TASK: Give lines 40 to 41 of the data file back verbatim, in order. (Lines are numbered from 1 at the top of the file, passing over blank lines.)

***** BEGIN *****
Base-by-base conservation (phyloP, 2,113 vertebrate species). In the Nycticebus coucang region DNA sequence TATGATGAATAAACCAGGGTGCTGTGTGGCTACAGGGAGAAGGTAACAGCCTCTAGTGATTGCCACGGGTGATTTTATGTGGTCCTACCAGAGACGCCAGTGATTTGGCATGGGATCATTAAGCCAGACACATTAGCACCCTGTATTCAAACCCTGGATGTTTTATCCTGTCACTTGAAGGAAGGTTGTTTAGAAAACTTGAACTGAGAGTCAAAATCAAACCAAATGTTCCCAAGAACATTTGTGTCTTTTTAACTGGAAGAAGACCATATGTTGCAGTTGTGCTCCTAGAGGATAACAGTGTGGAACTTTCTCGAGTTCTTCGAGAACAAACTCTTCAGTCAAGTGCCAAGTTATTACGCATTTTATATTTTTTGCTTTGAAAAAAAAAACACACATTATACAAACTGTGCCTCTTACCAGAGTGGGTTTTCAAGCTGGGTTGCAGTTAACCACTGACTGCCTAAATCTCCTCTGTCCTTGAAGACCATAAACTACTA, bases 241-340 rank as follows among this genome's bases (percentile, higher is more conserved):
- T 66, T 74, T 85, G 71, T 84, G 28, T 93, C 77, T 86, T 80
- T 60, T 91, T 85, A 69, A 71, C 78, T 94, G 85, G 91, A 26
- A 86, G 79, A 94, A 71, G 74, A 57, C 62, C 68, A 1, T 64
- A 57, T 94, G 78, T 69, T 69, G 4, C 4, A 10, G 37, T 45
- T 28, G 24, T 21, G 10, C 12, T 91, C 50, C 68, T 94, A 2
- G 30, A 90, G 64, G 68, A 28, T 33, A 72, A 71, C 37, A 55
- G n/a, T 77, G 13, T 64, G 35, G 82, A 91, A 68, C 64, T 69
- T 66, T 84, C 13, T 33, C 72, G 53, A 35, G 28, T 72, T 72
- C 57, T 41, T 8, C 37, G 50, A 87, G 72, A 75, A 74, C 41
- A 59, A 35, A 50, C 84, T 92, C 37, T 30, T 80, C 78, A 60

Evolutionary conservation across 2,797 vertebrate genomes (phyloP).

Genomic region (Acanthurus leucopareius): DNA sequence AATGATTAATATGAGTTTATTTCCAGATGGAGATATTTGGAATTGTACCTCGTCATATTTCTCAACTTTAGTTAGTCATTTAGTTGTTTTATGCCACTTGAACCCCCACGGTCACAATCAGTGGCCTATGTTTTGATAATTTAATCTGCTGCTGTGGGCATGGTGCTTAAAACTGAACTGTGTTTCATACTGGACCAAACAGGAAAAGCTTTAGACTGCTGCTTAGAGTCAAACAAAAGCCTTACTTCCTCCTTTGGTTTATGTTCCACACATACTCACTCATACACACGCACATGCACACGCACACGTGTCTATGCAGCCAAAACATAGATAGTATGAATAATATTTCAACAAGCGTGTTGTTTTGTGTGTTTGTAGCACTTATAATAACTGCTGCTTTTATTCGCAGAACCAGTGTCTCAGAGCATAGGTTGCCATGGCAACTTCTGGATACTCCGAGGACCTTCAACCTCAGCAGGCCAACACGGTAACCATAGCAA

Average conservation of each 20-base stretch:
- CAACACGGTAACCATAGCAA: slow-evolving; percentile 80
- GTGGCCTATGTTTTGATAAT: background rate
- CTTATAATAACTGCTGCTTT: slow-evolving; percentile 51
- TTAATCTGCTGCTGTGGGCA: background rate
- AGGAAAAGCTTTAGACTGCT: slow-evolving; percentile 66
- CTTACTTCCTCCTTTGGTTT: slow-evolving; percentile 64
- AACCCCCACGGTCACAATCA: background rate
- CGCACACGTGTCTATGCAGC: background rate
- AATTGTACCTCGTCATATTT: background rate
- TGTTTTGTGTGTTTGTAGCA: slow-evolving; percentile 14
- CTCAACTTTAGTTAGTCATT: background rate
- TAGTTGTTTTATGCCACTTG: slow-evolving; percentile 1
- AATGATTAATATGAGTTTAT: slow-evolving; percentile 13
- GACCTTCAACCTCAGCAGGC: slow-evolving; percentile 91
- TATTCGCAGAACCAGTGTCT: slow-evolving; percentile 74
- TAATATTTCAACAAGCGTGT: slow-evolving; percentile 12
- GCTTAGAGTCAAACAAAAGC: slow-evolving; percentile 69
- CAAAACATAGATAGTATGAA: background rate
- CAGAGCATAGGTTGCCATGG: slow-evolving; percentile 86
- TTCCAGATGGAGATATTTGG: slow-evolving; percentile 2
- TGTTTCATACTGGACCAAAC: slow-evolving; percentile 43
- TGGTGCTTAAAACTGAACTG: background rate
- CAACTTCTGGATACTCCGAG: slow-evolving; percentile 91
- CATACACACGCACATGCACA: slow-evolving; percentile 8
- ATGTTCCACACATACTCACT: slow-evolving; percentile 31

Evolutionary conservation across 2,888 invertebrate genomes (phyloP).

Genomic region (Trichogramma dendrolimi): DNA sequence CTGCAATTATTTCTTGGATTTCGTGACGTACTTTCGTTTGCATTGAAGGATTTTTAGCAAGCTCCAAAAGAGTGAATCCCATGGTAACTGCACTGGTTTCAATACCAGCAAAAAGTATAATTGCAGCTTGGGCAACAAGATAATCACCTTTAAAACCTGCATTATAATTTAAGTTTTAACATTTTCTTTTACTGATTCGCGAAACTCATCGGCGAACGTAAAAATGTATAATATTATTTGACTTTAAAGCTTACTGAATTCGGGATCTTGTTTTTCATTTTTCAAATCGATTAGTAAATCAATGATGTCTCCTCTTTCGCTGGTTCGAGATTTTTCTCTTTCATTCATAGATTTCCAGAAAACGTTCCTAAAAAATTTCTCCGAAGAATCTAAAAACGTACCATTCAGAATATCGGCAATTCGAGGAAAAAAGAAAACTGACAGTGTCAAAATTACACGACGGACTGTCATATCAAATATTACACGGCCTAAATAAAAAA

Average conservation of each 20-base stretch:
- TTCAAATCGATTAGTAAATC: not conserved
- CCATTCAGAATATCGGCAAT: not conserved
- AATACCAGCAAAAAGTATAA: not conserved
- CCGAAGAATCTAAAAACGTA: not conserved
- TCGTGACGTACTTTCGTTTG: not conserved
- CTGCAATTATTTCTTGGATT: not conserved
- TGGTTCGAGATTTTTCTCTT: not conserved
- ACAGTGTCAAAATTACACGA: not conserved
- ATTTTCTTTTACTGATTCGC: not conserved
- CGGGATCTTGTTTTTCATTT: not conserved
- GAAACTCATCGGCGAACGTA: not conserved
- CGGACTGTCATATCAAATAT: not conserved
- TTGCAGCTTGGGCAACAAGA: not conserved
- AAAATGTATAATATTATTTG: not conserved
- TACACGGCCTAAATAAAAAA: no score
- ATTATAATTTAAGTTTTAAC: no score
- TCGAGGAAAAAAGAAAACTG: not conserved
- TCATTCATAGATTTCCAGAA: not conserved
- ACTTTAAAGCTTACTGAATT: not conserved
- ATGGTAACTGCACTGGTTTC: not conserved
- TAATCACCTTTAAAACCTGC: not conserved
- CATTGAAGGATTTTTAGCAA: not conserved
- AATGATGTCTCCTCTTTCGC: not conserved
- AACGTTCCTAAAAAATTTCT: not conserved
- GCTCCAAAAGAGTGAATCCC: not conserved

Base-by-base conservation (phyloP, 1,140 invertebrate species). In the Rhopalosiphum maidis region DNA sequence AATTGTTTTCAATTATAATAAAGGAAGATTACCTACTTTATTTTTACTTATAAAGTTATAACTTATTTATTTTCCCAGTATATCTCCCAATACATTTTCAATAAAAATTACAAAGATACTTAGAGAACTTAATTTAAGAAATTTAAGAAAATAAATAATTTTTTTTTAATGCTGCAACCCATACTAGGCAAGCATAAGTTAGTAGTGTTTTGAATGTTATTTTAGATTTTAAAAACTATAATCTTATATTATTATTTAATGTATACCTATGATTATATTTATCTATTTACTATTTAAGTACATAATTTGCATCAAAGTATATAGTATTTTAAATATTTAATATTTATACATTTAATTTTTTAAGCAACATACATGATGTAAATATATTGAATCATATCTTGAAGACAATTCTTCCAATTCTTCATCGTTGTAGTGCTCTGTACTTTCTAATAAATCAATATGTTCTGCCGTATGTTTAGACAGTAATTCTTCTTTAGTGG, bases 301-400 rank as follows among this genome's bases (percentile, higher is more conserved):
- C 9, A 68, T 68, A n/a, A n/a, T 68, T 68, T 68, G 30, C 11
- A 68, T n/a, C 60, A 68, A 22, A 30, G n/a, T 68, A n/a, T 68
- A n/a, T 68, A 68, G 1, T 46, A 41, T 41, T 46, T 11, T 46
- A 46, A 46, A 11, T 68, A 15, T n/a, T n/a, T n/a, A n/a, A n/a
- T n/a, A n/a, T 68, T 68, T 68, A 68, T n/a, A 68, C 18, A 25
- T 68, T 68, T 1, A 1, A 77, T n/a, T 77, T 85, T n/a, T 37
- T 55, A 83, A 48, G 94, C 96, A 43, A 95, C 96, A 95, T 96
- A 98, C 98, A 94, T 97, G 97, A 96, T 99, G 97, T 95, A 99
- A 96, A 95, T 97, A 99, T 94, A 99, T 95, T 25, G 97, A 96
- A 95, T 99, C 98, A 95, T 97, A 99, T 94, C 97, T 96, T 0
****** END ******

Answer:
Evolutionary conservation across 2,888 invertebrate genomes (phyloP).

Genomic region (Trichogramma dendrolimi): DNA sequence CTGCAATTATTTCTTGGATTTCGTGACGTACTTTCGTTTGCATTGAAGGATTTTTAGCAAGCTCCAAAAGAGTGAATCCCATGGTAACTGCACTGGTTTCAATACCAGCAAAAAGTATAATTGCAGCTTGGGCAACAAGATAATCACCTTTAAAACCTGCATTATAATTTAAGTTTTAACATTTTCTTTTACTGATTCGCGAAACTCATCGGCGAACGTAAAAATGTATAATATTATTTGACTTTAAAGCTTACTGAATTCGGGATCTTGTTTTTCATTTTTCAAATCGATTAGTAAATCAATGATGTCTCCTCTTTCGCTGGTTCGAGATTTTTCTCTTTCATTCATAGATTTCCAGAAAACGTTCCTAAAAAATTTCTCCGAAGAATCTAAAAACGTACCATTCAGAATATCGGCAATTCGAGGAAAAAAGAAAACTGACAGTGTCAAAATTACACGACGGACTGTCATATCAAATATTACACGGCCTAAATAAAAAA